Liam lives in the Catholic area of West Belfast, with his mum and dad. He spends a lot of his free time at the Youth Circus, an organization that was started to bring Catholic and Protestant kids together. Despite living in a bit of a war zone, life is pretty normal for Liam and his friends. Until one night, two men break into his house and kill his parents. And one of the men takes off his mask before realizing that Liam is there. Liam ends up in a police safe house, but it's not safe from the man with the mole who killed his mum and dad. So he heads out on his own, trying to avoid the killer he refers to as The Mole.

Although all ends well for Liam (I mean, as well as can be expected for a 12-year-old boy who witnessed his parents murder), this book is definitely not for the faint of heart. Any kids who are disturbed by violence should probably not be handed a copy of this one. That's not to say, though, that Heneghan uses violence for the sake of it. The story moves quickly, and Liam's experiences will definitely help kids realize the reality of what life has been like in Northern Ireland, during the time of the Troubles.

Safe House by James Heneghan
ISBN 155143640x
176 pages

Yes! Another Maureen Johnson book came in yesterday! The Bermudez Triangle is what Nina, Mel and Avery have called themselves since they were kids. They even have a really funny triangle power ceremony that they do every now and then. The book starts off at the start of the first summer they'll ever spend away from each other. Nina is going to some crazy brain camp thing at Stanford for 10 weeks (note: do American high schools really get that much time off during the summer? I feel totally ripped off), and Avery and Mel are staying home and working at J.P. Mortimer's, a fake Irish chain restaurant.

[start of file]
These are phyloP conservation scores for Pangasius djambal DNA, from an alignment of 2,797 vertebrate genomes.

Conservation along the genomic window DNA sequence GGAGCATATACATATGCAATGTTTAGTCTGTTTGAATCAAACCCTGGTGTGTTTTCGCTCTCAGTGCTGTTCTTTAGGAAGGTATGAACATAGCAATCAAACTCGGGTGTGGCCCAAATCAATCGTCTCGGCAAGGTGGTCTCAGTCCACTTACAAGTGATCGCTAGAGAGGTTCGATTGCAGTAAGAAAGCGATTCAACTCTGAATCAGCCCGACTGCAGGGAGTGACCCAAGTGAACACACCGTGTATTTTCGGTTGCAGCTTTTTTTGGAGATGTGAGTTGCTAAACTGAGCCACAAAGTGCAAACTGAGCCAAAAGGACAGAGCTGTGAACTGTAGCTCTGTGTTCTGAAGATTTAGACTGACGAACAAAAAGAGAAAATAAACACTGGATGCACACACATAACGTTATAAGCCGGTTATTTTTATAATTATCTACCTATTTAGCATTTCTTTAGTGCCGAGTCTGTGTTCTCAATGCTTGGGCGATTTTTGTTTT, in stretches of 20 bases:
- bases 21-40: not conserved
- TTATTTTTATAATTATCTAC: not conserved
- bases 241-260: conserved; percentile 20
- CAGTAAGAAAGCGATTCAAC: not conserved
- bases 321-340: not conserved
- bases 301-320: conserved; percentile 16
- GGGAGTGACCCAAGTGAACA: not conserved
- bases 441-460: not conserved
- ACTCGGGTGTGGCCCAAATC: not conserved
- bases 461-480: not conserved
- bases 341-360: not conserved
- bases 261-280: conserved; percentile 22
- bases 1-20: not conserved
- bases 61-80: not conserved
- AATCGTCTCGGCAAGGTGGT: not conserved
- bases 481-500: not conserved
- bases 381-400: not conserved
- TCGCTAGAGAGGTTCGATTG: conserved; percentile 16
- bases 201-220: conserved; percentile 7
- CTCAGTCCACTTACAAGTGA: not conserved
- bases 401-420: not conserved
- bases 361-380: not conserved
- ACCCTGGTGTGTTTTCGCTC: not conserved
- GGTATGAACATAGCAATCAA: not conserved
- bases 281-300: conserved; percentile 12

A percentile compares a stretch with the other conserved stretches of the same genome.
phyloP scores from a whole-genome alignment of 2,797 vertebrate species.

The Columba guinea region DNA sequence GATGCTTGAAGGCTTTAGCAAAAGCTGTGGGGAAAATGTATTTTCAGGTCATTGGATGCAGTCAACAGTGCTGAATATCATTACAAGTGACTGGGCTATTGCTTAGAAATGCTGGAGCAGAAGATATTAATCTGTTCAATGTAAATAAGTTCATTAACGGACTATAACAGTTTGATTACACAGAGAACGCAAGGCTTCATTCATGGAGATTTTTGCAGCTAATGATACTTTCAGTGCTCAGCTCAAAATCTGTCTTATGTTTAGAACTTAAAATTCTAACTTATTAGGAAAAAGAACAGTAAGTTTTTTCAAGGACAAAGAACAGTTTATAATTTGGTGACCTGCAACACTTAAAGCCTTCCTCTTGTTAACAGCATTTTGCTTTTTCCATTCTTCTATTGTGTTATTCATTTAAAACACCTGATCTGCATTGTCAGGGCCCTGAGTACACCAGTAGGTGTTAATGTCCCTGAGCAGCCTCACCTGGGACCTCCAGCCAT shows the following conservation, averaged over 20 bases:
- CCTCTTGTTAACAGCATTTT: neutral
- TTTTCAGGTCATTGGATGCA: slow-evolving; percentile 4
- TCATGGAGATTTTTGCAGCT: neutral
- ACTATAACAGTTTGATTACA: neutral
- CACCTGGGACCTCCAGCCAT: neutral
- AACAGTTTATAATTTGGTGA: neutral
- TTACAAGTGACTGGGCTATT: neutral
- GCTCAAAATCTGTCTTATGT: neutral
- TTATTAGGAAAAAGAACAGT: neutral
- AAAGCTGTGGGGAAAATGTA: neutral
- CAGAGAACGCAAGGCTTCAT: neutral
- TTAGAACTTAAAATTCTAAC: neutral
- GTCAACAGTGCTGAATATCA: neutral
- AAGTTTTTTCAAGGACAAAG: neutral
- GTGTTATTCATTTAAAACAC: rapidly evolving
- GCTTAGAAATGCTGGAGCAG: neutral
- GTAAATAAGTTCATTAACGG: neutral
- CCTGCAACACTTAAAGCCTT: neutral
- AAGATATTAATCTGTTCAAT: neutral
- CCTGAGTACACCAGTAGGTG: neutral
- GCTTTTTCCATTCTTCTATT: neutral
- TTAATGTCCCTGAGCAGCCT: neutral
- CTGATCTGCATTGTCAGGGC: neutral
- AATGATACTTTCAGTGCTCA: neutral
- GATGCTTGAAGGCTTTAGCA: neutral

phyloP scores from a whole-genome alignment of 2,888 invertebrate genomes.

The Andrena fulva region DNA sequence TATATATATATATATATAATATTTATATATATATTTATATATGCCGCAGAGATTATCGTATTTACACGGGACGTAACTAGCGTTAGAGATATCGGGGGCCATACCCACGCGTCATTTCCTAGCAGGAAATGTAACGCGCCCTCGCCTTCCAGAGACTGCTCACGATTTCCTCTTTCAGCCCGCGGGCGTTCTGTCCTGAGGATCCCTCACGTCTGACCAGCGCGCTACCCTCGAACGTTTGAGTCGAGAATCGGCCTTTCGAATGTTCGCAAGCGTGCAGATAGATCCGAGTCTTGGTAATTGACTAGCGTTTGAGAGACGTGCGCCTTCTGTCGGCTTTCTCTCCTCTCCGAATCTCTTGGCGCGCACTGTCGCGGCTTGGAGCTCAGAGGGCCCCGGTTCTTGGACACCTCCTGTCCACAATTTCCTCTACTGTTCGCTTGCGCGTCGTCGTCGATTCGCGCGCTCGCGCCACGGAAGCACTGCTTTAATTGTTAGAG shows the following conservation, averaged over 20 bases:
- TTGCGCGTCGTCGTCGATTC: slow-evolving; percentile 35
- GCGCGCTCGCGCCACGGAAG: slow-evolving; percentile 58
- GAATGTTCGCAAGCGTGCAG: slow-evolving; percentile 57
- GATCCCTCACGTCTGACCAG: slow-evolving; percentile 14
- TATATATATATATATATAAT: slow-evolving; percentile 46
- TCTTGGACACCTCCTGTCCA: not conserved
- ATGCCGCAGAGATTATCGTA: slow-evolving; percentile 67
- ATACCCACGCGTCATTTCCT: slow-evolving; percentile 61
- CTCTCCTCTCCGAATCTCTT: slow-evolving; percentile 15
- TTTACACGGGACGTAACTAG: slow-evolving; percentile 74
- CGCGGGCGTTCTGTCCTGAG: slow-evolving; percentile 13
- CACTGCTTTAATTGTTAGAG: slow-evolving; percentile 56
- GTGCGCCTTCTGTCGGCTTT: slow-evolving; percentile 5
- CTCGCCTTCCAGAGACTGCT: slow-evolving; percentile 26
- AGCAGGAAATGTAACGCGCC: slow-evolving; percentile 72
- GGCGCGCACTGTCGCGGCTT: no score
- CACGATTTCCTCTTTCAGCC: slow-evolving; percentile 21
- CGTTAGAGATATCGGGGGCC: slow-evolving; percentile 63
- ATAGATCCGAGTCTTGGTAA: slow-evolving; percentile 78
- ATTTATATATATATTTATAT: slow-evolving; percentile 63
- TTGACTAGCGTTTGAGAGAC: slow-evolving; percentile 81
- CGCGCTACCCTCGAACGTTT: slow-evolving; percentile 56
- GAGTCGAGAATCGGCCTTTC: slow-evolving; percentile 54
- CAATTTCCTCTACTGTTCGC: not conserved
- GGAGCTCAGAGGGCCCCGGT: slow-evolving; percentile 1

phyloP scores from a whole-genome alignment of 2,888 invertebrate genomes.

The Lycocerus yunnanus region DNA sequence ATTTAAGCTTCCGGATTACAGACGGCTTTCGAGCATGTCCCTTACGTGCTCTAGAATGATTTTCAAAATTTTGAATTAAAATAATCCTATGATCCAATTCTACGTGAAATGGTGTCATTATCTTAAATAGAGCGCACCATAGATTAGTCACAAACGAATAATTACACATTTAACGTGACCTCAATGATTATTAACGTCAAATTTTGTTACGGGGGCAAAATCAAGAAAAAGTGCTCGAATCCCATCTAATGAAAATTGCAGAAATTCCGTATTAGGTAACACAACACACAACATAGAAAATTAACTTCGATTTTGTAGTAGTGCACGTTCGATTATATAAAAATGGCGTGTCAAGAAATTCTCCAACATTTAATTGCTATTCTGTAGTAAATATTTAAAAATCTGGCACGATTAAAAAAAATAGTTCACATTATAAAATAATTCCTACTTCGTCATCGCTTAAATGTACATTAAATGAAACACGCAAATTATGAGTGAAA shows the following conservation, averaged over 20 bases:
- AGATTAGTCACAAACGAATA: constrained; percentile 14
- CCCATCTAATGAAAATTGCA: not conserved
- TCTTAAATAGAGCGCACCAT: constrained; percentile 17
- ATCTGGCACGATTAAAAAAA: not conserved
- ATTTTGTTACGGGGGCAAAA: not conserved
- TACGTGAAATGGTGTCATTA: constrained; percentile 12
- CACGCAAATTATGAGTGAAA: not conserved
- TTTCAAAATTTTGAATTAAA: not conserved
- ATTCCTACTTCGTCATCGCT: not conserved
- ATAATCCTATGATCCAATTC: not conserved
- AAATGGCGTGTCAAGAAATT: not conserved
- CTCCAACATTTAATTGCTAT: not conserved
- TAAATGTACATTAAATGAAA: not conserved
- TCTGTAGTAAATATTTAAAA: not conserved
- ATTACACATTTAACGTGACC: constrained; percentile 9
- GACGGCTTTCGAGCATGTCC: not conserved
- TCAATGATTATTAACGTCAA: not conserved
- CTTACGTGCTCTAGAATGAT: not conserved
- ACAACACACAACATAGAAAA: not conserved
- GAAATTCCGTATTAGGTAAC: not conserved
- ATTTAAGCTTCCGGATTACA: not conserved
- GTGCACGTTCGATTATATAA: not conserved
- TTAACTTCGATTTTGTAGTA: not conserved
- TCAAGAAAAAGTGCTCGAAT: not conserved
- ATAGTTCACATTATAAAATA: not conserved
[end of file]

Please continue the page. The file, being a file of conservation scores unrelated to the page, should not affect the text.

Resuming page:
While Nina's gone, she falls hard for Steve, who lives in Oregon. Also while she's gone, Avery and Mel hook up. Mel has known that she is a lesbian for a long time, but she's been too afraid to admit it to herself, let alone own up to it. Avery does not feel that she's gay, and the whole relationship starts to freak her out. Then Nina comes home, and they don't tell her! That is by far the worst part of the book to me. That awful feeling of being excluded by your best friends? I hate that!

Anyways, the book follows the girls for the remainder of the school year, as Mel and Avery get outed to the whole school, Avery cheats on Mel with a boy, Steve breaks up with Nina, and new friend Parker falls hard for Nina.

That's a lot of be happening in one year, and with the perspective changing around between the three friends, it's a lot to get into one book. So that's my criticism. Johnson was trying to get too much into one book. I still loved it, mind you. I just wanted more. As in, maybe this should have been more than one book. Which as criticisms go is a pretty good one to be getting, no?

The Bermudez Triangle by Maureen Johnson
ISBN 1595140336
384 pages

Wednesday, August 02, 2006